At university level in Ireland, the primary focus of the course is not really the language, but the literature. This is not to say that learning the language is not essential, only that people often go into these courses and later realize that it's in actuality a literature course as much, if not more, than a language one.
With regards to the literature, you'll probably read translations in the first year anyway and literature exams will be answered through English.
I'd imagine that you'll likely cover 'i promessi sposi', Dante (or at least l'Inferno), Piranedello and no doubt some pet writer that the departmental Professor specializes in that no one's heard of in Italy.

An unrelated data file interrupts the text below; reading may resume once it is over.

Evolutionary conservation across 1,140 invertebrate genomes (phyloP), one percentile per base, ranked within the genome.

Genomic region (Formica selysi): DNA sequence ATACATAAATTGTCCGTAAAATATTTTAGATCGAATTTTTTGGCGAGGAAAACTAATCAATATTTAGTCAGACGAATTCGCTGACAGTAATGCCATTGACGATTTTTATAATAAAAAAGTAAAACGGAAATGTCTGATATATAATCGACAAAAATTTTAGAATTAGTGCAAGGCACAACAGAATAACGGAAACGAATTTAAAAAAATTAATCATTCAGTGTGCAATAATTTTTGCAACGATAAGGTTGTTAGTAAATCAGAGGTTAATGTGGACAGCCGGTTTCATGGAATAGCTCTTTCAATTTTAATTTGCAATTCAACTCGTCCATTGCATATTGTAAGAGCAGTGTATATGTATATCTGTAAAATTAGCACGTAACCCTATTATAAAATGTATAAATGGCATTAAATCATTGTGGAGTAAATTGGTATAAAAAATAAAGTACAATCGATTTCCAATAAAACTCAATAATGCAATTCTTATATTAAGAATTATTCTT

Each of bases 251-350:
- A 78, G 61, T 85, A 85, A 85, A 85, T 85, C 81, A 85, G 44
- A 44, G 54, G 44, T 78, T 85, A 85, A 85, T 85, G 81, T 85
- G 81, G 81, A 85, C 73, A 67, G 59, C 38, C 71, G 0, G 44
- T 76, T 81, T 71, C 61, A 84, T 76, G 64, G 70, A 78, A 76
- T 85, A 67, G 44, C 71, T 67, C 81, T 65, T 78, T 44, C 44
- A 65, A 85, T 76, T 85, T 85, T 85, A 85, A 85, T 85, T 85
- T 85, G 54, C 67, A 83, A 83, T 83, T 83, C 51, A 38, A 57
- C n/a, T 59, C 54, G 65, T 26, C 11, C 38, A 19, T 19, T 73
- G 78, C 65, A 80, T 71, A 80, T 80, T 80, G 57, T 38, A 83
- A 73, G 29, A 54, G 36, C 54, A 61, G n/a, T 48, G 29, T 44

You'll also cover other modules along the way, in many cases optional, such as Italian history, socio-linguistics and possibly even opera or film.
Nonetheless, you will be taught the language and by the end of your degree you should be reasonably fluent or at least have a very good working knowledge of the language. It would be advisable, however, to consider spending time in Italy too, possibly applying for ERASMUS, to better improve your language.
But is it wise to begin a language? Sure, there's no reason why you cannot do so, especially when you're still young; I learned new languages much later than that.